ZB

The Wiggles concerts targeted by scalpers

Author
Kirsty Wynn, NZ Herald,
Publish Date
Sun, 31 Mar 2019, 9:35am
Tickets to The Wiggles which originally sold for $37 have appeared for $230 each. (Photo / Ticketmaster Resale)
Tickets to The Wiggles which originally sold for $37 have appeared for $230 each. (Photo / Ticketmaster Resale)

The Wiggles concerts targeted by scalpers

Author
Kirsty Wynn, NZ Herald,
Publish Date
Sun, 31 Mar 2019, 9:35am

Tickets to the four sold-out Wiggles concerts have started to appear on resale websites, Trade Me and Facebook - with up to a $200 mark-up.

Tickets originally sold for $37 are being listed for about $230 each and outraged parents are blaming scalpers with automatic programmes for buying up the tickets.

"I was on the website and had a friend doing the same and we missed out on all four shows," one mum said.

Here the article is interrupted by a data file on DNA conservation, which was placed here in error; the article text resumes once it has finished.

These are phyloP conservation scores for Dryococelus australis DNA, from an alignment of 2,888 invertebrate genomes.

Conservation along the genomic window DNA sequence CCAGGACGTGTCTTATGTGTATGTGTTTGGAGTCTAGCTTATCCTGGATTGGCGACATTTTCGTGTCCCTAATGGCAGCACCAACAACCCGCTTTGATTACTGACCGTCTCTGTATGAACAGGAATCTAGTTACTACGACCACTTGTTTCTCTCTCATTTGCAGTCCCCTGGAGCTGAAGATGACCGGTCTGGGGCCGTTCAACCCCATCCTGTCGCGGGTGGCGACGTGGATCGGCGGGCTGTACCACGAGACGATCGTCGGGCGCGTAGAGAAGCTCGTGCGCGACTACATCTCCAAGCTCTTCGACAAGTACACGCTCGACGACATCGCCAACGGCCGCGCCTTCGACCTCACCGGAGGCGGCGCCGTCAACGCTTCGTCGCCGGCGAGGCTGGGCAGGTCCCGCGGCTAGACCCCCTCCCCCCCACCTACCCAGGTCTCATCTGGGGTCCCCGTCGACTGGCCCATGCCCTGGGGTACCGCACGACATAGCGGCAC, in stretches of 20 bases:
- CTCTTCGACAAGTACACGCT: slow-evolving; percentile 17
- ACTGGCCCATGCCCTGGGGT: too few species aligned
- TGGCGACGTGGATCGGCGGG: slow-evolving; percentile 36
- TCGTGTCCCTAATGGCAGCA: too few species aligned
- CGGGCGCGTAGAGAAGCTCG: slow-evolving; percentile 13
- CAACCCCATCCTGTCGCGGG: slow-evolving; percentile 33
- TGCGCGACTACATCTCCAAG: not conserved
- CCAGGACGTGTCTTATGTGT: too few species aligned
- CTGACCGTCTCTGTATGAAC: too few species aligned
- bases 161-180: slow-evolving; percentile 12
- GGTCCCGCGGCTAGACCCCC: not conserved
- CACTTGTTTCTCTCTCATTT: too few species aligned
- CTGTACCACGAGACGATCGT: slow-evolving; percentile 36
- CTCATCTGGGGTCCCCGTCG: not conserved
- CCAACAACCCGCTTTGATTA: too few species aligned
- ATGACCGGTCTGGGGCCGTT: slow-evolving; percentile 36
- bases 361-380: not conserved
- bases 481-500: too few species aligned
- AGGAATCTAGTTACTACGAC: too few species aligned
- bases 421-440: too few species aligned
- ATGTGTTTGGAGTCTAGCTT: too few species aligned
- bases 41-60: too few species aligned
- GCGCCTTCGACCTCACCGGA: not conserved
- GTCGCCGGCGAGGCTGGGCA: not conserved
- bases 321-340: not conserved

"Now they are on Trade Me, Ticketmaster Resale, and Facebook for more than $200."

On Ticketmaster Resale, a block of 10 tickets is available for $2300.

The skivvy-wearing stars of The Wiggles are vocal about the need to stamp out scalpers and urge their fans not to buy inflated tickets.

On their website, the group tells fans not to give in to scalpers and points out how many tickets are fake or have been sold multiple times leaving fans to be turned away at the door.

"Not only is it a waste of money, it's simply heartbreaking for fans when this happens – particularly right outside the venue door.

"Unfortunately, when this happens, neither The Wiggles nor the authorised ticketing agency is able to help you in getting a refund or re-issuing the unauthorised ticket."

Earlier this month the Government announced measures to protect consumers from ticket scalpers.

As the Minister for Arts, Culture and Heritage, Prime Minister Jacinda Ardern described ticket scalping as "blatantly unfair" and said there would be a review into ticket reselling in New Zealand.

Measures planned include a price cap on resale tickets, enforcing rules around information that needs to be disclosed to better inform consumers, and banning ticket-buying "bots".